The weekend after this (13th/14th April), we will be proudly hosting the Argyll and Bute Matchplay Championship for the first time, and I believe that competitors who have qualified for this event are in for a real treat. Machrihanish Dunes is a great matchplay course, but unfortunately, we don’t get enough opportunity to play golf that way any more. Personally, I think this is a crying shame, Matchplay is such a great way to meet people and make friends and it is a much more positive way of playing the game than is defending the integrity of the scorecard in your back pocket. Competitors who have qualified to play in this event might not know that we once again have a special rate available in the hotels for this weekend. So if your game is in good enough shape to have you planning a weekend-long assault on the Matchplay Championship and you fancy staying with us, you should definitely contact Lorraine or Fiona in our reservations department (01586810041 or reservations@machdunes.com) and ask about this.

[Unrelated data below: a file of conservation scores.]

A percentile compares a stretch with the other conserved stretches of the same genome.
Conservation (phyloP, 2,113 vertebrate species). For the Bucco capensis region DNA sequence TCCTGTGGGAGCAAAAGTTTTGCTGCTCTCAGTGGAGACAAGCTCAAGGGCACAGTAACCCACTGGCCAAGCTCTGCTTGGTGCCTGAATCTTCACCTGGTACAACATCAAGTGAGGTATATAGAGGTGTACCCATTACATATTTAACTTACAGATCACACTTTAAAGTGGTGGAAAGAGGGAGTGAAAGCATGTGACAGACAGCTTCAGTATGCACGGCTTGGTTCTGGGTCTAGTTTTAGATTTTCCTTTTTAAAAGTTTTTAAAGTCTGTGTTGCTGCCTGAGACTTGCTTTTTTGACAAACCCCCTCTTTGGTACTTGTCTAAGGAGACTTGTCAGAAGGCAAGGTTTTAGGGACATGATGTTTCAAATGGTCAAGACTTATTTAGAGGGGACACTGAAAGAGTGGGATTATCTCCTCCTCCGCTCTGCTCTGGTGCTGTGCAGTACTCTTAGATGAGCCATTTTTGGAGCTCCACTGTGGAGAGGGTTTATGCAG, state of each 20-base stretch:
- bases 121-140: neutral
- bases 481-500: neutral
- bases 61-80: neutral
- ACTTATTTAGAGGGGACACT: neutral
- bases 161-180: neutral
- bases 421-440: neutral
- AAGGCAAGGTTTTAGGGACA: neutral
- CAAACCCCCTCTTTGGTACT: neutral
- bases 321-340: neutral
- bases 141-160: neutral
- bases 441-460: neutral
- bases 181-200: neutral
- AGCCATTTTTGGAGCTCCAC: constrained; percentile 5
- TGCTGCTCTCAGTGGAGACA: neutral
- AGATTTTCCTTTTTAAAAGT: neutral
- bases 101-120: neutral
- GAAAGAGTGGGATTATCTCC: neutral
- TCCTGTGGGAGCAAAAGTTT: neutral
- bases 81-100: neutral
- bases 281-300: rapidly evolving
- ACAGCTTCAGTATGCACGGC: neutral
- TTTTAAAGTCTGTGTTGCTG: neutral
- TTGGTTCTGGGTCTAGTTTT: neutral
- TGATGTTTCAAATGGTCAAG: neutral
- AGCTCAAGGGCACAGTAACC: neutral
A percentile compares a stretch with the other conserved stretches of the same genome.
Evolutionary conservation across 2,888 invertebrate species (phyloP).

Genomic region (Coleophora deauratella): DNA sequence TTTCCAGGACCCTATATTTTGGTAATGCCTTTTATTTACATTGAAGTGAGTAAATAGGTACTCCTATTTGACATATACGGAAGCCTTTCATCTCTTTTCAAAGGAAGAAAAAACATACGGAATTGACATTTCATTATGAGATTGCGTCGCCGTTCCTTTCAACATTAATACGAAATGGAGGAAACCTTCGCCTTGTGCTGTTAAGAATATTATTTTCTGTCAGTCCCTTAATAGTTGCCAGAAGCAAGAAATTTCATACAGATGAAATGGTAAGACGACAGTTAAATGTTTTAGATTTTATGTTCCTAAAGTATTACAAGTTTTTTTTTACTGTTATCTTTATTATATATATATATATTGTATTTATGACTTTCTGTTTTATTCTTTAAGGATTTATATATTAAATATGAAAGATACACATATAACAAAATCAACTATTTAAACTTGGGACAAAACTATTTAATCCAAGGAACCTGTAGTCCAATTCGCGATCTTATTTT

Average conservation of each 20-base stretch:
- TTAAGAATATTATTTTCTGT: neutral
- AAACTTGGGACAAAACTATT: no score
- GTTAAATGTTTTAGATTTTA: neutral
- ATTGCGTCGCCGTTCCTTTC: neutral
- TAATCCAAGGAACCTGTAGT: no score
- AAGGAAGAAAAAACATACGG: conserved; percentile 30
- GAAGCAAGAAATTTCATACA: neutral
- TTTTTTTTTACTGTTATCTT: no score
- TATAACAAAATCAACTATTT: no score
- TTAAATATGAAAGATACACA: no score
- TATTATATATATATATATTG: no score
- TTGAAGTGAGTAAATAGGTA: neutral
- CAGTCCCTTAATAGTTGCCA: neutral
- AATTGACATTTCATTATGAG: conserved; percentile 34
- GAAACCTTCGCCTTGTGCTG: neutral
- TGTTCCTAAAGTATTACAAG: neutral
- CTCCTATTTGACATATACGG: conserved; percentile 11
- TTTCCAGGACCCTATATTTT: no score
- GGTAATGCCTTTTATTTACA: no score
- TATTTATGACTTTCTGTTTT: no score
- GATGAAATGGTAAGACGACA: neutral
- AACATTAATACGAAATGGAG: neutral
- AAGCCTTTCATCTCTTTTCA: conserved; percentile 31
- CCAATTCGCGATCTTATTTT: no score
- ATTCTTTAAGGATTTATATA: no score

The long-established Kintyre Team Challenge (April 20-21) follows hot on the heels of the county Matchplay, and this event sees us team up once again with our friends at Dunaverty. The first round of this four-person team event is played down at Southend on their stunning wee links, with the final day’s play due to take place here at Machrihanish Dunes on the Sunday. To enter either of our April competitions or for more information, phone Lorna or Peter on 01586810058 or email golfhouse@machdunes.com.

After that, we’ll be into May. I can’t believe I’m even talking about it already! To view a complete list of our upcoming golf events, click here.